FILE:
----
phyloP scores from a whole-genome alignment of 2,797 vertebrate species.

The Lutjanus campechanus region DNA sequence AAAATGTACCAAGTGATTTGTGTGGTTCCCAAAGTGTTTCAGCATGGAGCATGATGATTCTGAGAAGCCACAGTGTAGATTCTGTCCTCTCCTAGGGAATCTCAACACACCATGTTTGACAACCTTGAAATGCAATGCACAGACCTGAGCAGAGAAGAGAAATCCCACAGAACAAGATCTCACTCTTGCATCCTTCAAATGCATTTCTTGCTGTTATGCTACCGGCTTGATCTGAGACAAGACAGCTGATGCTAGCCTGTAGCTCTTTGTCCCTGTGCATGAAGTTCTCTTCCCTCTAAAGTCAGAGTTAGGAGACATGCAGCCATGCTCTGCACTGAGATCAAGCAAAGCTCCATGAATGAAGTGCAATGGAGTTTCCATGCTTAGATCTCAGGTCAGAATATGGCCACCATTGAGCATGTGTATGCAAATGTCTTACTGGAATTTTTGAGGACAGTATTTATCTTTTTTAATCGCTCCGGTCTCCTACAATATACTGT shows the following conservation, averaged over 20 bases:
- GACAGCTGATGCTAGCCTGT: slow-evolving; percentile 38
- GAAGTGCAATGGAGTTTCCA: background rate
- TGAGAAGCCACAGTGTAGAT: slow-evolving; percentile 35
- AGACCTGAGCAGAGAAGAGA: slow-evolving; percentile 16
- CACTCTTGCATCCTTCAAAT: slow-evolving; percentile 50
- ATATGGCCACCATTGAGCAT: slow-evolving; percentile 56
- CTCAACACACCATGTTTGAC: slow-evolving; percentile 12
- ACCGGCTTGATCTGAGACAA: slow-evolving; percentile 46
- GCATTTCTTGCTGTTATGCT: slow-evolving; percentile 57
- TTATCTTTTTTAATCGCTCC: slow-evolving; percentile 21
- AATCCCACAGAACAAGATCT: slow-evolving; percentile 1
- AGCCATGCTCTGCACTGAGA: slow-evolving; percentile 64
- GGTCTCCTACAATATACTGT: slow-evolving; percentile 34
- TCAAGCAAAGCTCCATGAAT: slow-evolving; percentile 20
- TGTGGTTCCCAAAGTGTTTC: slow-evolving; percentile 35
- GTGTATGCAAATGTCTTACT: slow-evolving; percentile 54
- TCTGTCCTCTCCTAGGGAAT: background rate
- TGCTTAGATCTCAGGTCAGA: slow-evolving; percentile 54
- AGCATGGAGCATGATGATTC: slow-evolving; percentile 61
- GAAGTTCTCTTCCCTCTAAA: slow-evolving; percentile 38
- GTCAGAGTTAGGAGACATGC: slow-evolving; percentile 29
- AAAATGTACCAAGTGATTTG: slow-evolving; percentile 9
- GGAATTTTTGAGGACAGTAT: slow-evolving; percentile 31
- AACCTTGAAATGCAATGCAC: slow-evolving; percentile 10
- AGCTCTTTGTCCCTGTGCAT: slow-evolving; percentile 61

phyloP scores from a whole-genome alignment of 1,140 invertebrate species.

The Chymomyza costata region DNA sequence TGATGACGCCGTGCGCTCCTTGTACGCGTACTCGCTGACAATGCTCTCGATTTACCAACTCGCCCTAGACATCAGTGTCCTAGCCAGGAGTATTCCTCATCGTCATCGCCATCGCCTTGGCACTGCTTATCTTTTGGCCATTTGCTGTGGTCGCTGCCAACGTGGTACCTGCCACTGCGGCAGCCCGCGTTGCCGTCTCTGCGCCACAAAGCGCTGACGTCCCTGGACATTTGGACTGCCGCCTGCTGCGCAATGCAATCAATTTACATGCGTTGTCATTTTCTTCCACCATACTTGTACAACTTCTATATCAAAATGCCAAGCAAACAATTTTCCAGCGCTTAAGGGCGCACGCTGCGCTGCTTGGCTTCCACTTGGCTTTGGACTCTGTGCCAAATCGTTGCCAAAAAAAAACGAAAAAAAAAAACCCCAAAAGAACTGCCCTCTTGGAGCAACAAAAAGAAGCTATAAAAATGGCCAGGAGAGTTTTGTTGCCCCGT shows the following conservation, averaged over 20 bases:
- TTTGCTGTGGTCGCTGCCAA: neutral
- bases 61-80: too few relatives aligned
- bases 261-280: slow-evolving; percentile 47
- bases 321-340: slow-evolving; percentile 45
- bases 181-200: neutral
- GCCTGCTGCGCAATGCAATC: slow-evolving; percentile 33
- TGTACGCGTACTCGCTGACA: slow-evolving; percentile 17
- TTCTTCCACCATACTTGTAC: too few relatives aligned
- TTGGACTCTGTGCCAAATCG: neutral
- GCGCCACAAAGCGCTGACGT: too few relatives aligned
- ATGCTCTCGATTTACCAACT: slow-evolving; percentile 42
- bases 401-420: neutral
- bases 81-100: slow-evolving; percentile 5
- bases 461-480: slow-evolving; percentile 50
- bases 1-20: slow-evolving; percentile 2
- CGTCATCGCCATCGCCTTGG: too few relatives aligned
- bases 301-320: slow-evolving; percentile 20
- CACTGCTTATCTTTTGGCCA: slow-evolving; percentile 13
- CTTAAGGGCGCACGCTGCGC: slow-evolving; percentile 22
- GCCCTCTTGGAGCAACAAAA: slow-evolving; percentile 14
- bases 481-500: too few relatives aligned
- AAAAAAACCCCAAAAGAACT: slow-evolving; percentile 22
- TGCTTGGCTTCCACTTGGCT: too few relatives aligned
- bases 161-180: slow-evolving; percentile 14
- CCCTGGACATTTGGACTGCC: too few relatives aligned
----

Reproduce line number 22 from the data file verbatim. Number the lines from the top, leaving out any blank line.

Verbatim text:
- GAAGTTCTCTTCCCTCTAAA: slow-evolving; percentile 38